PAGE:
$3B Indian Submarine sunk because someone left the hatch opened

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Want to know how to sink a 3 billion dollar submarine? The Indian navy can give you lessons, as it seems one of their sailors nearly perfected the method in 2017. The INS Arihant is the flagship of India’s nuclear fleet. However, it has been a harbor ornament for nearly 10 months, following an incident last year.

Sink a 3 Billion Dollar Submarine

According to The Hindu, while the INS Arihant was in harbor a sailor apparently forgot to close an external hatch on the sub before a dive. As the ship submerged water flooded into the vessel. This could have been fatal for all 100 sailors aboard the boat had the issue not been caught and quickly remedied. Life under the sea is dangerous enough for sailors without careless mistakes like this one. While the identity of the person, or persons, who are responsible for the incident is not publicly known, they were very nearly able to sink a 3 billion dollar submarine without firing a singe shot.

India’s Nuclear Triad

The INS Arihant is part of what is known as the “triad” of India‘s nuclear fleet. They currently have a second nuclear submarine on lease from Russia. The INS Chakra reportedly suffered damage to her sonar domes when coming into Visakhapatnam harbor in October of 2017. With both ships suffering damage and needing repairs, the only nuclear submarine remaining in the fleet was quietly launched in November of the same year. The naval leaders decided against a high publicity launch with the PM in attendance, and the INS Arighat slipped into the water almost unnoticed by the world. If the sailors aboard the INS Arihant had accidentally succeeded in sinking the 3 billion dollar sub, it would have critically crippled India’s naval defenses.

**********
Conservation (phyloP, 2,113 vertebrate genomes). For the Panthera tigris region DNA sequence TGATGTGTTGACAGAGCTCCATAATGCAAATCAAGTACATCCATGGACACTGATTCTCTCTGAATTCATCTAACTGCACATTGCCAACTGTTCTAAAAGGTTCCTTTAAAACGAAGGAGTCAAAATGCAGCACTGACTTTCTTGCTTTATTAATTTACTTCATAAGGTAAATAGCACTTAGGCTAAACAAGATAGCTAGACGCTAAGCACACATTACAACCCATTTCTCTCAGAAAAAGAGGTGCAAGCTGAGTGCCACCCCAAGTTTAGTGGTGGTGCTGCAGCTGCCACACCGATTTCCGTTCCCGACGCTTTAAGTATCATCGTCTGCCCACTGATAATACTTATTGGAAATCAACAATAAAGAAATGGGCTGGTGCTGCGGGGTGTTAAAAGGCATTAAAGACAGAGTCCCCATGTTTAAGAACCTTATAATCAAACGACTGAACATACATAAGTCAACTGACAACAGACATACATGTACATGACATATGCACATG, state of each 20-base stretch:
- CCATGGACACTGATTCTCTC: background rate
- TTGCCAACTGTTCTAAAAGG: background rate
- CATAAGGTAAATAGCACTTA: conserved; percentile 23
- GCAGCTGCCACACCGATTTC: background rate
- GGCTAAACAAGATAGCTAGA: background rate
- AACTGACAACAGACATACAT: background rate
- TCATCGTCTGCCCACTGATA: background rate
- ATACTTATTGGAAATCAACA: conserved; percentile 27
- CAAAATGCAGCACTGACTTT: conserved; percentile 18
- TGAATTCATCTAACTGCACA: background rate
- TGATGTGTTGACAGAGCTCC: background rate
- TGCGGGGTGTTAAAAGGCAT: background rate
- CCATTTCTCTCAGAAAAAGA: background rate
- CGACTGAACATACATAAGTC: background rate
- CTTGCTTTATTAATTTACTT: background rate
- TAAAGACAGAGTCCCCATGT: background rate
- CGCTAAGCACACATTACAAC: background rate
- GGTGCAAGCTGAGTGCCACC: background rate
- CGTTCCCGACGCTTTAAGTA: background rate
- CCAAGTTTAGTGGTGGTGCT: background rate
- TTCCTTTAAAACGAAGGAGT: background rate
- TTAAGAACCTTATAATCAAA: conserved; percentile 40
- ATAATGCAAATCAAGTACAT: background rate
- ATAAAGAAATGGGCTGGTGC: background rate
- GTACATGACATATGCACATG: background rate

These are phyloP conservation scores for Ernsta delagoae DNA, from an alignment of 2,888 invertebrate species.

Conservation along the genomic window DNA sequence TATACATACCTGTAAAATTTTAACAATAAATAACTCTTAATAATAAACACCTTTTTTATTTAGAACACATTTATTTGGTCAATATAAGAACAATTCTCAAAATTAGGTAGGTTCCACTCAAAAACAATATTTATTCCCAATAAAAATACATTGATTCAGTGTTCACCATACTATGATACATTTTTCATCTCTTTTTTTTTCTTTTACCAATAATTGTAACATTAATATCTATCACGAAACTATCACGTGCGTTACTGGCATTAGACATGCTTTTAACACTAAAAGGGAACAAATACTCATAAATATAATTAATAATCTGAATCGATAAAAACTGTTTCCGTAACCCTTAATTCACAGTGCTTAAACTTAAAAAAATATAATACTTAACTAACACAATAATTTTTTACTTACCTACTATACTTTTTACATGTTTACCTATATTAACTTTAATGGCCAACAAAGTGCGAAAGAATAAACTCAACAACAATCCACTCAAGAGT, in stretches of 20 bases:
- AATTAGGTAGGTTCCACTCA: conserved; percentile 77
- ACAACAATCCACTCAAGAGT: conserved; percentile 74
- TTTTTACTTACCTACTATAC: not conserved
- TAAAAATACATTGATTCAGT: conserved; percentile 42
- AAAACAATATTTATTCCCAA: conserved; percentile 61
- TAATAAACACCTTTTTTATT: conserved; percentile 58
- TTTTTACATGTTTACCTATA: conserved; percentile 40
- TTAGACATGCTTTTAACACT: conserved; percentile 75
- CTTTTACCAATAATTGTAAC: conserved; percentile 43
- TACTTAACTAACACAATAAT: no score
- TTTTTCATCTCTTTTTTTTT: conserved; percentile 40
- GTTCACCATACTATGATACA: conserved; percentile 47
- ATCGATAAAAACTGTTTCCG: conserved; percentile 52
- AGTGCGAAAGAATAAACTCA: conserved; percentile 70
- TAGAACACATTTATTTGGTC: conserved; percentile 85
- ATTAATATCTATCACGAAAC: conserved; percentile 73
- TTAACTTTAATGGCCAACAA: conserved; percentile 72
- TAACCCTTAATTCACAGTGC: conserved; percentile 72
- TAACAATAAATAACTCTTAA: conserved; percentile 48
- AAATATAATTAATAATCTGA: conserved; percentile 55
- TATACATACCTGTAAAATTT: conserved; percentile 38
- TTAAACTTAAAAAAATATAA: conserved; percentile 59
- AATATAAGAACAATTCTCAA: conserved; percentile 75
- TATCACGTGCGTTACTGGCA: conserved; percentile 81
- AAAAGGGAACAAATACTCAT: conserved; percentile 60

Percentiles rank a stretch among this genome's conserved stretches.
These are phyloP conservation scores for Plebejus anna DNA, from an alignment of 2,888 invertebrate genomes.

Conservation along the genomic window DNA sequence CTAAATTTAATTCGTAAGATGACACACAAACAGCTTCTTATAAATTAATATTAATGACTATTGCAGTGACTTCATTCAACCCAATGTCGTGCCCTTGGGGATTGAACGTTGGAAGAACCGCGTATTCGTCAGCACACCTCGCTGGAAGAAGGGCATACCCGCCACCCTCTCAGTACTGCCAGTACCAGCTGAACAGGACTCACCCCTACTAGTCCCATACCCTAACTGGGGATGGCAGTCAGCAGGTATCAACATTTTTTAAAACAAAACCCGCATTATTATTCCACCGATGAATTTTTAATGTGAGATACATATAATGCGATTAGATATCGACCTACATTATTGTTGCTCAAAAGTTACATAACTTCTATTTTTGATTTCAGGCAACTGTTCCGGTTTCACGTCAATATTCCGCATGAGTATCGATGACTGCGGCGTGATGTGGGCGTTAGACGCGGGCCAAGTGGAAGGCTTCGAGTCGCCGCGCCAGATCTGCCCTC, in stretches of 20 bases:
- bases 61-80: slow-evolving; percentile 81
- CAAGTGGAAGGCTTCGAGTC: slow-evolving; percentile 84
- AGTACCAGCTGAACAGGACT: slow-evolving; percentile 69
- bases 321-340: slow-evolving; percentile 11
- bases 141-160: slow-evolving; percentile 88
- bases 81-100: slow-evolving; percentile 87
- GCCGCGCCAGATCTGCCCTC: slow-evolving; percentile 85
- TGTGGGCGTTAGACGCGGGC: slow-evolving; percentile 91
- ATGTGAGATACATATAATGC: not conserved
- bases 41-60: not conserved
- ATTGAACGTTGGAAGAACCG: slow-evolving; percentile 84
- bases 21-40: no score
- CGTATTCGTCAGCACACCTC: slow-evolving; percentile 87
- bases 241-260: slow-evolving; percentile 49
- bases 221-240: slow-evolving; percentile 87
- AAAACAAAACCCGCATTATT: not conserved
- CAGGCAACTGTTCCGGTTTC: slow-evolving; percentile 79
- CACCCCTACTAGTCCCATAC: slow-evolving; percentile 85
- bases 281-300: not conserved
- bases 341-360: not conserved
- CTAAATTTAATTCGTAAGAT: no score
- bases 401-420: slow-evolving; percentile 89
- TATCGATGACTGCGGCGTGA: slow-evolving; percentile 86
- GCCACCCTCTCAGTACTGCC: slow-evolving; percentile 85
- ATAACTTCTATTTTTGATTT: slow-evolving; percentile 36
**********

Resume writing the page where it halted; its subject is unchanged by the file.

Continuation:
Arihant Is India’s Best 2nd Strike Option

The INS Arihant is the primary ship in India’s fleet capable of carrying nuclear missiles in the event of a 2nd strike situation. The country currently has a policy against being the first nation in a conflict to fire nuclear weapons. If the incident had ended differently India would be severely crippled in terms of nuclear capabilities. It is almost certain no one aboard the INS Arihant intended to sink a 3 billion dollar submarine, but the error quite nearly placed their entire country at risk.

Nuclear Fleet Is The Final Goal

India hopes to build a nuclear fleet of 5 Arihant class submarines. However, the program hinges upon the success of the flagship. The cost of the program has already been more than 4 times what was initially projected, according to a former Navy official. He said, “It was initially estimated to cost about ₹3000 crore for three boats — now the cost of Arihant itself seems to have gone over ₹14,000 crore.” In simple terms, someone almost managed to sink a 3 billion dollar submarine in its home harbor. If that had happened, it could well have been the end of India’s plans to build a fleet of nuclear subs. The issues that have created the unexpected cost in the program are largely attributed to its Russian design. The local fabricators making the parts for the Arihant seem to have trouble getting them to match correctly. That, coupled with extensive clean up and repair operations following the incident last year, has dramatically increased the cost of the Arihant. The Arighat, the second sub in the nuclear fleet is expected to be commissioned sometime in 2020.

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